A survey is usually required to ensure you and your mortgage provider can be sure that the property is worth at least what you have offered for it. There are usually a few different types of surveys offering different levels of service. A basic one usually offers a quick look round, whereas a more comprehensive one may include structural inspection. This is a decision you should carefully consider, particularly if you see suspicious signs.
Now is the time to find a suitable buildings insurance and also decide whether you want to setup a will and life insurances. Buying a house is for most people the biggest financial decision in their lives, so ensuring that you are properly insured and organised is very important should anything happen to you or the property.
Agree on a completion date
Now that everything is ready for the next level, it’s time to negotiate a suitable exchange and completion date that suits everyone in the chain.
Your solicitors will be busy completing all of the legal aspects for your property purchase in the lead up to this point, and you would have probably filled in a lot of paperwork! Once the contracts are exchanged, you can take a deep breath, as it is far less likely to fall through after this point.
Completion could be a week or so after exchange, or it could even be the same day. This is when the agreement is complete and legally binding. After completion, you can pick up the keys to your new house!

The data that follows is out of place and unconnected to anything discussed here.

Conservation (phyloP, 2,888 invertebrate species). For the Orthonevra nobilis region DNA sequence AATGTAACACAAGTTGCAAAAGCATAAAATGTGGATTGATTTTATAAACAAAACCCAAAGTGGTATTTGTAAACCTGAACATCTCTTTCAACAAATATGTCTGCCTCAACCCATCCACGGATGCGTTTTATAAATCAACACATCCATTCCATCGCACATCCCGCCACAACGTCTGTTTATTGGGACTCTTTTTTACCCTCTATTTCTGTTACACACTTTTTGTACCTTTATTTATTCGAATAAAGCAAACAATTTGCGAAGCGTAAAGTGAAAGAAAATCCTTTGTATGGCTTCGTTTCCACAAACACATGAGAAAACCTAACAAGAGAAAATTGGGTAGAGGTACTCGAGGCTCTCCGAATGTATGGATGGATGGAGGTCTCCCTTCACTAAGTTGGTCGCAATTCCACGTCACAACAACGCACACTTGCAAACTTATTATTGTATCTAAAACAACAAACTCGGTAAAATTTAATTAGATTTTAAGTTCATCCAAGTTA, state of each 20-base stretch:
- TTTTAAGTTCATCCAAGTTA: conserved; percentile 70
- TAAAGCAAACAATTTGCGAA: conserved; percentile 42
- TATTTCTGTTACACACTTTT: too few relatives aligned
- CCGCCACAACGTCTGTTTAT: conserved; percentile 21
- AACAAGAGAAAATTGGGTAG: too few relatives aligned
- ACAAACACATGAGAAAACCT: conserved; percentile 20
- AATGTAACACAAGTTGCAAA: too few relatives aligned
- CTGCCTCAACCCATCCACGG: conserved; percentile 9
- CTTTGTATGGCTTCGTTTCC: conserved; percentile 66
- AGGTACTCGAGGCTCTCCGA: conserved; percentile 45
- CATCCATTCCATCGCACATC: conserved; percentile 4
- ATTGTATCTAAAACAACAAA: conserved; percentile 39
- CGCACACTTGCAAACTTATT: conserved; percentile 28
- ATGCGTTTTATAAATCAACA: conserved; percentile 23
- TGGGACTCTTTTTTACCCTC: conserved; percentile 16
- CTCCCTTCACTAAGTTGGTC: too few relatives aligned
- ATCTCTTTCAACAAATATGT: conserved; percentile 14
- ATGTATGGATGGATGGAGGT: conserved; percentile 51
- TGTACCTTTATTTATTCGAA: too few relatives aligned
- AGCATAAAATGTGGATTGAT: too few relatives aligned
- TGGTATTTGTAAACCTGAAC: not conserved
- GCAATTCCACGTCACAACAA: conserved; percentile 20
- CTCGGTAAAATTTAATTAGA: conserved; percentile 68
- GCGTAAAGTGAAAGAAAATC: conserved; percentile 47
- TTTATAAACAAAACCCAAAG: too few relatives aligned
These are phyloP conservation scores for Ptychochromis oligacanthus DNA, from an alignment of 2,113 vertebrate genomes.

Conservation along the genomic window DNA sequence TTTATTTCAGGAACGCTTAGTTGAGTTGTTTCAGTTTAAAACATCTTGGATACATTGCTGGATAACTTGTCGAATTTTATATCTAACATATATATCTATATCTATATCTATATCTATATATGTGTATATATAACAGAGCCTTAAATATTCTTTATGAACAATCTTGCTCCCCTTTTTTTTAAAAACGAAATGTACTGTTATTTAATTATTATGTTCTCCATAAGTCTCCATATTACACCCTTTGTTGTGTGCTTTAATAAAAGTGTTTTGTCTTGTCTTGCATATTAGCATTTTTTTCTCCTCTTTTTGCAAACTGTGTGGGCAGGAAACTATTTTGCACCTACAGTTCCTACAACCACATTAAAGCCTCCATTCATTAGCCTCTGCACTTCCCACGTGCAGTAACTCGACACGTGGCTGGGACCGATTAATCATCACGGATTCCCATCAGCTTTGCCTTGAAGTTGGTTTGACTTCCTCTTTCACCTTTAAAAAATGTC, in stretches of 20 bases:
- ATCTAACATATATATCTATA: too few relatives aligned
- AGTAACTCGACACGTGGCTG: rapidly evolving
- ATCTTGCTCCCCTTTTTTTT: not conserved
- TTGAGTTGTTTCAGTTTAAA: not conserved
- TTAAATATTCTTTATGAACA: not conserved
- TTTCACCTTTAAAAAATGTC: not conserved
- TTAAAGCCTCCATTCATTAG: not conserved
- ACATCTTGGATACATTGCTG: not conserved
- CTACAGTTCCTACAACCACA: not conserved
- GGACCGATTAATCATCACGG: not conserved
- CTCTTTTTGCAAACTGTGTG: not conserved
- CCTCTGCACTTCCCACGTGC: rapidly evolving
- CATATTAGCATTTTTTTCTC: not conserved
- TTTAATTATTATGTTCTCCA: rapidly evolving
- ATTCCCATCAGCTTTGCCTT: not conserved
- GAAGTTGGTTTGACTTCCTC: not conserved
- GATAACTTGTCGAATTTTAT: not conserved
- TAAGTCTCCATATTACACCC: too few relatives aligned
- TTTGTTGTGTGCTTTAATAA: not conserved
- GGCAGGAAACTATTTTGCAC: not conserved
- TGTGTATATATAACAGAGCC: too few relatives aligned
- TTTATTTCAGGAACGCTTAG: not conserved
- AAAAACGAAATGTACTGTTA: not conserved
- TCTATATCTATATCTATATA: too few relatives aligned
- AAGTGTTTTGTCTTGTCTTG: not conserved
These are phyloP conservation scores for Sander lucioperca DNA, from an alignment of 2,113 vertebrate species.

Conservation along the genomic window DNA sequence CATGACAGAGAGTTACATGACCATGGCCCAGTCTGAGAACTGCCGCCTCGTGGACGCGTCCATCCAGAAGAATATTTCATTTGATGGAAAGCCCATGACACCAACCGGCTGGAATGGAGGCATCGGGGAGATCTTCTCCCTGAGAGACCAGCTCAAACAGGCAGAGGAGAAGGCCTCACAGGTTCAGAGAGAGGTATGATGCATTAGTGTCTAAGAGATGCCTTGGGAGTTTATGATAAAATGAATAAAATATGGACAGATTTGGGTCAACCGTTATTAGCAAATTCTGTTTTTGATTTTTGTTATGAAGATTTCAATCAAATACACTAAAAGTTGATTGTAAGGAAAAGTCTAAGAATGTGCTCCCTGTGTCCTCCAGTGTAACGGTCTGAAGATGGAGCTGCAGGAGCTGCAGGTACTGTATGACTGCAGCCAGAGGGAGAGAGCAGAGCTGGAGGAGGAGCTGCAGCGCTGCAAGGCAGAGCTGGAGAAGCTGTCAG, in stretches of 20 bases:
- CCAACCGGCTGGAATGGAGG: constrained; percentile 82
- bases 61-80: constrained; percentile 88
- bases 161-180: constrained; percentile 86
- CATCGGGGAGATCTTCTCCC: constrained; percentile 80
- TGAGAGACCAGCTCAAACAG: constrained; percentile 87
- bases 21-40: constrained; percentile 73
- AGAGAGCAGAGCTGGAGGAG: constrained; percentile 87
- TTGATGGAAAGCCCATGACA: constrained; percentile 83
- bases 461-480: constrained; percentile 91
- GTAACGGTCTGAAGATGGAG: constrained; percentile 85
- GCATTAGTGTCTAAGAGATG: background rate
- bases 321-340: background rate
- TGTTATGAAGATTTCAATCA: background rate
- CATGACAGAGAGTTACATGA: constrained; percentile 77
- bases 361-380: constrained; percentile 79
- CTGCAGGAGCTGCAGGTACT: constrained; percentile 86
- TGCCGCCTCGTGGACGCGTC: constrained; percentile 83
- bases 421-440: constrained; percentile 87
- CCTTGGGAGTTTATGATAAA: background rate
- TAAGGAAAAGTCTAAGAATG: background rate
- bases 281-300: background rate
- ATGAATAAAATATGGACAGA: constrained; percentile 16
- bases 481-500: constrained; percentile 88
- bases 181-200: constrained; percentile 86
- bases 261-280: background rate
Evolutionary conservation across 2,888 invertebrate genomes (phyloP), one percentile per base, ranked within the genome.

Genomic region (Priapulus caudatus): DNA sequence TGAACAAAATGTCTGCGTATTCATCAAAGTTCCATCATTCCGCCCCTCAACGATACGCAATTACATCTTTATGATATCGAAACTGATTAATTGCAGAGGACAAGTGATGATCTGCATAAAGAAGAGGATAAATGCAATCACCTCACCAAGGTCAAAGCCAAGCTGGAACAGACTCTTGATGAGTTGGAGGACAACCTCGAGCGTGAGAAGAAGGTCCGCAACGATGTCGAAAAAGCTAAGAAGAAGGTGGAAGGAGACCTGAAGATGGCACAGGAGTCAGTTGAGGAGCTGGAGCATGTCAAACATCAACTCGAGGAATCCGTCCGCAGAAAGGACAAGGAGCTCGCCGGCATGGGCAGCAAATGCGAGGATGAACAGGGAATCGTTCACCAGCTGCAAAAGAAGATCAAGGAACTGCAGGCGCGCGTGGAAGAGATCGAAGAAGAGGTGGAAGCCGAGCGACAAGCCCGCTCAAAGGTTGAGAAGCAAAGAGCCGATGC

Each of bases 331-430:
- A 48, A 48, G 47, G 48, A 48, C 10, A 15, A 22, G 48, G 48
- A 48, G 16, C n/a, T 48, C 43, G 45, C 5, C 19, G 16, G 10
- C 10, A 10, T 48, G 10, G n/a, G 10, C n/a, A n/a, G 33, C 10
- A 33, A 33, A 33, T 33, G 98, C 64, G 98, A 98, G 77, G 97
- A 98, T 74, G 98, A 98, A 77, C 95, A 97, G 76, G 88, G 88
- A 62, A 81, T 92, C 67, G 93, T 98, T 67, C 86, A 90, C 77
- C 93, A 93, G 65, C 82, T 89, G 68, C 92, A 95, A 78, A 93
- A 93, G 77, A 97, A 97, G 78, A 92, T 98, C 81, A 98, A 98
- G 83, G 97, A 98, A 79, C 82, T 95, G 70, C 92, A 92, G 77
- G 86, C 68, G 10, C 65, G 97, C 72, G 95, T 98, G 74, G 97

Buying a house can open up a lot of unknown surprises, and timing is undoubtedly one of them! The length of the home buying process is determined on various factors like satisfying lending criteria, how long searches take, whether there is a chain involved, if a sale falls through etc. On average, 3-6 months is a good estimate to buying a house from start to finish. But really it all depends on how many people are in the chain, and how complicated each of their situations are, as well as many other factors.
Below are some frequently asked questions we get from prospective property buyers.
Viewing houses can get rather overwhelming, so it’s a good idea to write a list of what would be most important to you in your new house. Keep this list with you when viewing properties, so you know exactly what to look out for. You may find your list changing as you view more properties, but that’s absolutely fine! it’s always better to have that list and develop it as you learn more.
In regards to things to look out for when viewing a house, consider those that are unavailable from photos, for example:
- Good parking spaces
- Noise around the area
- Signs of damp and mould
- Anything in need of repair such as the roof
- Observe walls for large cracks
- Check out the garden and its condition
The above checks may not determine whether you are going to buy the house or not, but at least you are aware of them, and can factor the cost involved if they need to resolved or repaired. You can also appreciate if you they can be overlooked in the short or long term.